As you (probably) know/remember, I'm really interested in the early parts of your creation process. The ideas basically. What was the first idea that created Zahel in WoK prime? What came first, Zahel or Nightblood and what were they like originally? Was it through them that you came up with the idea of worldhoppers or did you just want another worldhopper to appear to show that Hoid wasn't the only one?
The idea was actually writing Kaladin's swordmaster in TWOK Prime. By then, worldhoppers were already quite well established. (I'd written Elantris in 99, along with Dragonsteel to be a prequel to the entire cycle. That was followed by White Sand and Aether of Night in 2000 or so--and Aether has the first on-screen appearance of a Shard.)
Kings Prime was 2002-2003, and I wanted Kaladin's swordmaster Vasher to have an interesting backstory. That was the origin of the idea for a worldhopper who was very interested in Shardblades. From there, wanting to do a sympathetic magic, and (years later) my editor suggesting a world more "colorful" drove me to try out Warbreaker itself.
Here is his first appearance in TWOK Prime. Note, none of the names are changed in this, so you get Kaladin and Adolin's original names, among others.
After a few moments, one of the monks noticed him watching. The man paused, regarding Merin with the eyes of a warrior. "Shouldn't you be practicing with the other lords, traveler?"
Merin shrugged. "I don't really fit in with them, holy one."
"Your clothing says that you should," the monk said, nodding to Merin's fine seasilk outfit.
The monk raised an eyebrow questioningly. He was an older man, perhaps the same age as Merin's father, and had a strong build beneath his monk's clothing. He was almost completely bald, save for a bit of hair on the sides of his head, and even that was beginning to gray.
"It's nothing, holy one," Merin said. "I'm just a little bit tired of hearing about clothing."
"Maybe this will take your mind off of it," the monk said, tossing him a practice sword. "And don't call me ‘holy one.'"
Merin caught the sword, looking down at it blankly. Then he yelped in surprise, dropping his Shardblade and raising the practice sword awkwardly as the monk stepped forward in a dueling stance. Merin wasn't certain how to respond--all of his training in the army had focused on working within his squad, using his shield to protect his companions and his spear to harry the opponent. He'd rarely been forced to fight solitarily.
The monk came in with a few testing swings, and Merin tried his best to mimic the man's stance. He knew enough not to engage the first few blows--they were meant to throw Merin off-balance and leave him open for a strike. He retreated across the cool sand, shuffling backward and trying not to fall for the monk's feints. Even still, the man's first serious strike took Merin completely by surprise. The blow took Merin on the shoulder--it was delivered lightly, but it stung anyway.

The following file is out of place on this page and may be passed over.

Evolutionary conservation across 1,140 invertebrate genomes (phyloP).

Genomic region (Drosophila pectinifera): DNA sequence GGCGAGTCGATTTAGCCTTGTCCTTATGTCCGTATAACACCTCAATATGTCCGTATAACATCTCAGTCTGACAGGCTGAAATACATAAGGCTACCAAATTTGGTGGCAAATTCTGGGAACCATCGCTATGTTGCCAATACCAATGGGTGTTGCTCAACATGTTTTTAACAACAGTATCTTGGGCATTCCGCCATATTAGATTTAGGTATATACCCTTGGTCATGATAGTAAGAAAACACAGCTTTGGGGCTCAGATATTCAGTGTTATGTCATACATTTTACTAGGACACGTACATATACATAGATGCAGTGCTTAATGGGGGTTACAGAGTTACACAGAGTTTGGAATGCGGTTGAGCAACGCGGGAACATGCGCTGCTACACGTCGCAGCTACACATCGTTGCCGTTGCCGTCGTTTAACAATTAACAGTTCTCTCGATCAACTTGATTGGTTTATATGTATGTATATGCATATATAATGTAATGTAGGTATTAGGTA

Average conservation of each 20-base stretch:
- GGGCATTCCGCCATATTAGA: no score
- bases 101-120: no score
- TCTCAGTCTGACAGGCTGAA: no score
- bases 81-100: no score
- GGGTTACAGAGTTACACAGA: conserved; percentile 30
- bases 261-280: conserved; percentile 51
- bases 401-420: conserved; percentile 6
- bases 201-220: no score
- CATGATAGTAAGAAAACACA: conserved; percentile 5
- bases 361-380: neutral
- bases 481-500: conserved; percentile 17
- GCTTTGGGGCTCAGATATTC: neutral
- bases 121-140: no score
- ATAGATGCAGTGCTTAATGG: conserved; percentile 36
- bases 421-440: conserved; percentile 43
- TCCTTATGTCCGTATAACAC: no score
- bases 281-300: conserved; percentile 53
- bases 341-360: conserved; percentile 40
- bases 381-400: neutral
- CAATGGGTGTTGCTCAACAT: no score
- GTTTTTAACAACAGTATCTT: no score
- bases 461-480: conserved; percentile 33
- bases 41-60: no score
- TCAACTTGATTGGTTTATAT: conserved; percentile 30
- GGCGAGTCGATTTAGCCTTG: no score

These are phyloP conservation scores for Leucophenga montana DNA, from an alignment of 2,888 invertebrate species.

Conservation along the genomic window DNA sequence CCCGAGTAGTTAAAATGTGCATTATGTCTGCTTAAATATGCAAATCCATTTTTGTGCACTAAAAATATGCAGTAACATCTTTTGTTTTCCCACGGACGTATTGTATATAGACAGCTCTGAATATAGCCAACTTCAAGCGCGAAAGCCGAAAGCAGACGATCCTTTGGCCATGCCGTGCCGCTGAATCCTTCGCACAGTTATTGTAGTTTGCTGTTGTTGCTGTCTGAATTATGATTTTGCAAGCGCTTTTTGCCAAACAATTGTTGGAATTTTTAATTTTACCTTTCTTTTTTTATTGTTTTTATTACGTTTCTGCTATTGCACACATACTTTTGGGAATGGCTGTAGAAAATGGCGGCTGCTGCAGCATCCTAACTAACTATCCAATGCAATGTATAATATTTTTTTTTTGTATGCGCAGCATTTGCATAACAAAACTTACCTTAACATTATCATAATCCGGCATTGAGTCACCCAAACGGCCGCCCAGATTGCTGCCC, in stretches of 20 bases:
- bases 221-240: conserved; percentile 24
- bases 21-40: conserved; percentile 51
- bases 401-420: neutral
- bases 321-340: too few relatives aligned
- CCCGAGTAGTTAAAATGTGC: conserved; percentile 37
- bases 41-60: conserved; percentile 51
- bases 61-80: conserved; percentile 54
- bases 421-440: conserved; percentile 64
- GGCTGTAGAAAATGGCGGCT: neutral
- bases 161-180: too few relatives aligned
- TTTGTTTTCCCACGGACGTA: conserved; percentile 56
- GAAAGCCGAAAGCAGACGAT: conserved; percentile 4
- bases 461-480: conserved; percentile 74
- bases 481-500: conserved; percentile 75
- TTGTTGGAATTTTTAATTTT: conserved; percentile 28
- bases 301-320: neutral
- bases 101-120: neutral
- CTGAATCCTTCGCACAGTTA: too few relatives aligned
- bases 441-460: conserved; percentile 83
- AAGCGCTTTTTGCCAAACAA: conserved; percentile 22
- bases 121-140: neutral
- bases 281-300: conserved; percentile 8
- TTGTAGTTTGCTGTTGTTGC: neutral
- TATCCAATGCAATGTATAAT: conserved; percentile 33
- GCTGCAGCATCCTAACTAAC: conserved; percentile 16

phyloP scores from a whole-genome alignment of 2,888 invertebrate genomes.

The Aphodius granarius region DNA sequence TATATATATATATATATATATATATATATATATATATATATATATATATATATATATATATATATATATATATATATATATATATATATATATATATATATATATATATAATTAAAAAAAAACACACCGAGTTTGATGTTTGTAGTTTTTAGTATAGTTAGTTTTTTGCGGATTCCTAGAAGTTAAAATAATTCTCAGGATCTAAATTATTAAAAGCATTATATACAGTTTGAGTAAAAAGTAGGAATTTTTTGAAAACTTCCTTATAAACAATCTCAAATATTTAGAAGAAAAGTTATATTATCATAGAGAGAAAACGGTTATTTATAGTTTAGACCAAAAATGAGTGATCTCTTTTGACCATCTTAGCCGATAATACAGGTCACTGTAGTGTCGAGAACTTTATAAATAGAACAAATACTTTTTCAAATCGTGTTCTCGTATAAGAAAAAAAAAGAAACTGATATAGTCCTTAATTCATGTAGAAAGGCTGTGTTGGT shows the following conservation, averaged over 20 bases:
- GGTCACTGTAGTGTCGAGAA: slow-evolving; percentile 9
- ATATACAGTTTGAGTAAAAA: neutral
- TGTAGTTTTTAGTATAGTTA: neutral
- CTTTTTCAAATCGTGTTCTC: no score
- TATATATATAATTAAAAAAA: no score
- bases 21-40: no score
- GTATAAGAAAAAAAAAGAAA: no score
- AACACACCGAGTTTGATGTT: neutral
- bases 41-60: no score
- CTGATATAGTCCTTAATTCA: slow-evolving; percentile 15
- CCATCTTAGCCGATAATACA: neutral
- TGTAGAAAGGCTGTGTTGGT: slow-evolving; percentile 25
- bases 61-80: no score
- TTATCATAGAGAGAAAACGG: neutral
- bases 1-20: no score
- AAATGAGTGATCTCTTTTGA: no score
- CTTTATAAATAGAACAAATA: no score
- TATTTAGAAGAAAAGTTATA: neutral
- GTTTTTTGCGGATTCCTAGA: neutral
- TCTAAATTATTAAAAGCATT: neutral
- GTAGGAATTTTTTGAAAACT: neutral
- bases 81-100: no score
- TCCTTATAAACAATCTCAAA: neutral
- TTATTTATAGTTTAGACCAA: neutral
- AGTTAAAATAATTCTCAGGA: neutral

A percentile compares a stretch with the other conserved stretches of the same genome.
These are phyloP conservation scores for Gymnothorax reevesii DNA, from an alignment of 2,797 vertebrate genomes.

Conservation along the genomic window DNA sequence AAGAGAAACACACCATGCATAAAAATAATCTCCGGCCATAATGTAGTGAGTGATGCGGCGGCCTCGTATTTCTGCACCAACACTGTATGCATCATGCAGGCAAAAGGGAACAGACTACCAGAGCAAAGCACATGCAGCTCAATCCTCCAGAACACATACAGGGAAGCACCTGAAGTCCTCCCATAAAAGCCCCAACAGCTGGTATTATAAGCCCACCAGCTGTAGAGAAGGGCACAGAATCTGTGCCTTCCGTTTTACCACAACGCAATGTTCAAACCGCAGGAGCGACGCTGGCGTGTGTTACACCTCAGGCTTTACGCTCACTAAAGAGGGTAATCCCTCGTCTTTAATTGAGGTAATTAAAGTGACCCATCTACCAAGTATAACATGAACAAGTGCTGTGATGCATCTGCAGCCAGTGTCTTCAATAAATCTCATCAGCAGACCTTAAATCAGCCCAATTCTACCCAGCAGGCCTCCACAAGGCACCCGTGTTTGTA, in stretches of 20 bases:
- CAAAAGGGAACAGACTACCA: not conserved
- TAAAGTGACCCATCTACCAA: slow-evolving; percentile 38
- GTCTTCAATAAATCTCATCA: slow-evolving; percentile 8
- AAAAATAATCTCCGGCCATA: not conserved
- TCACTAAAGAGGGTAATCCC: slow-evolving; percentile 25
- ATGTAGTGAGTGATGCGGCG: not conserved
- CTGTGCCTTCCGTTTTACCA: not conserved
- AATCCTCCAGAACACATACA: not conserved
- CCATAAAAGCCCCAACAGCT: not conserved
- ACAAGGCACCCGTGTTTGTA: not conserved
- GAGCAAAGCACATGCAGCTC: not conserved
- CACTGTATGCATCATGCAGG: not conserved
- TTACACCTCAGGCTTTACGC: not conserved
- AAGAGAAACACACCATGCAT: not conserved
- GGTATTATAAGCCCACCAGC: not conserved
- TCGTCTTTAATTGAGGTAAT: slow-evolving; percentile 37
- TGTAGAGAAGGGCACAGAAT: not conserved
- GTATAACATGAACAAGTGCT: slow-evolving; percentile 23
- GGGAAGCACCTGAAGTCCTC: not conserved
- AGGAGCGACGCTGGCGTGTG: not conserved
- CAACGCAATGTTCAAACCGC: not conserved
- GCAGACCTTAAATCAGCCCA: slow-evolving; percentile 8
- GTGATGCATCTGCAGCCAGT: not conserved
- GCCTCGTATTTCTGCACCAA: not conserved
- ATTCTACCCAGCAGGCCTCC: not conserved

"Your instincts are good," the monk said, returning to his stance. "But your swordsmanship is atrocious."
"That's kind of why I'm here," Merin said, trying another stance. This time he managed to dodge the first blow, though the backhand caught him on the thigh. He grunted in pain.
"Your Blade is unbonded," the monk said. "And you resist moving to the sides, as if you expect there to be someone standing beside you. You were a spearman?"
"Yes," Merin said.
The monk stepped back, lowering his blade and resting the tip in the sand. "You must have done something incredibly brave to earn yourself a Blade, little spearman."
"Either that, or I was just lucky," Merin replied.
The monk smiled, then nodded toward the center of the courtyard. "Your friend is looking for you."
Merin turned to see Aredor waving for him. Merin nodded thankfully to the monk and returned the practice sword, then picked up his Shardblade and jogged across the sands toward Aredor. Standing with Dalenar's son was a group of elderly, important-looking monks.
"Merin," Aredor began, "these are the monastery masters. Each of them is an expert at several dueling forms, and they'll be able to train you in the one that fits you best. Masters Bendahkha and Lhanan are currently accepting new students. You can train with either one of them, though you'll need to pay the standard hundred-ishmark tribute to the monastery out of your monthly stipend."
Merin regarded the two monks Aredor had indicated. Both looked very distinguished, almost uncomfortably so. They regarded Merin with the lofty expressions of men who had spent their entire lives practicing their art, and who had risen to the highest of their talents. They stood like kings in their monasteries--not condescending, but daunting nonetheless.
Merin glanced to the side, a sudden impression taking him. "Holy ones, I am honored by your offer, but I feel a little overwhelmed. Could you tell me, is the monk I just sparred with accepting students at the moment?"
The masters frowned. "You mean Vasher?" one of them asked. "Why do you wish to train with him?"
"I. . .I'm not certain," Merin confessed.
Is the payment to a devotary while training under an ardent still canonical? And given that Vasher had a reputation for being a bad duelist in Warbreaker, exactly how good is he with a blade? Is it just a case of Nalthian swordmasters being better or did Vasher learn from his experiences?
It's been a while.
And Vasher isn't as bad as the text implies.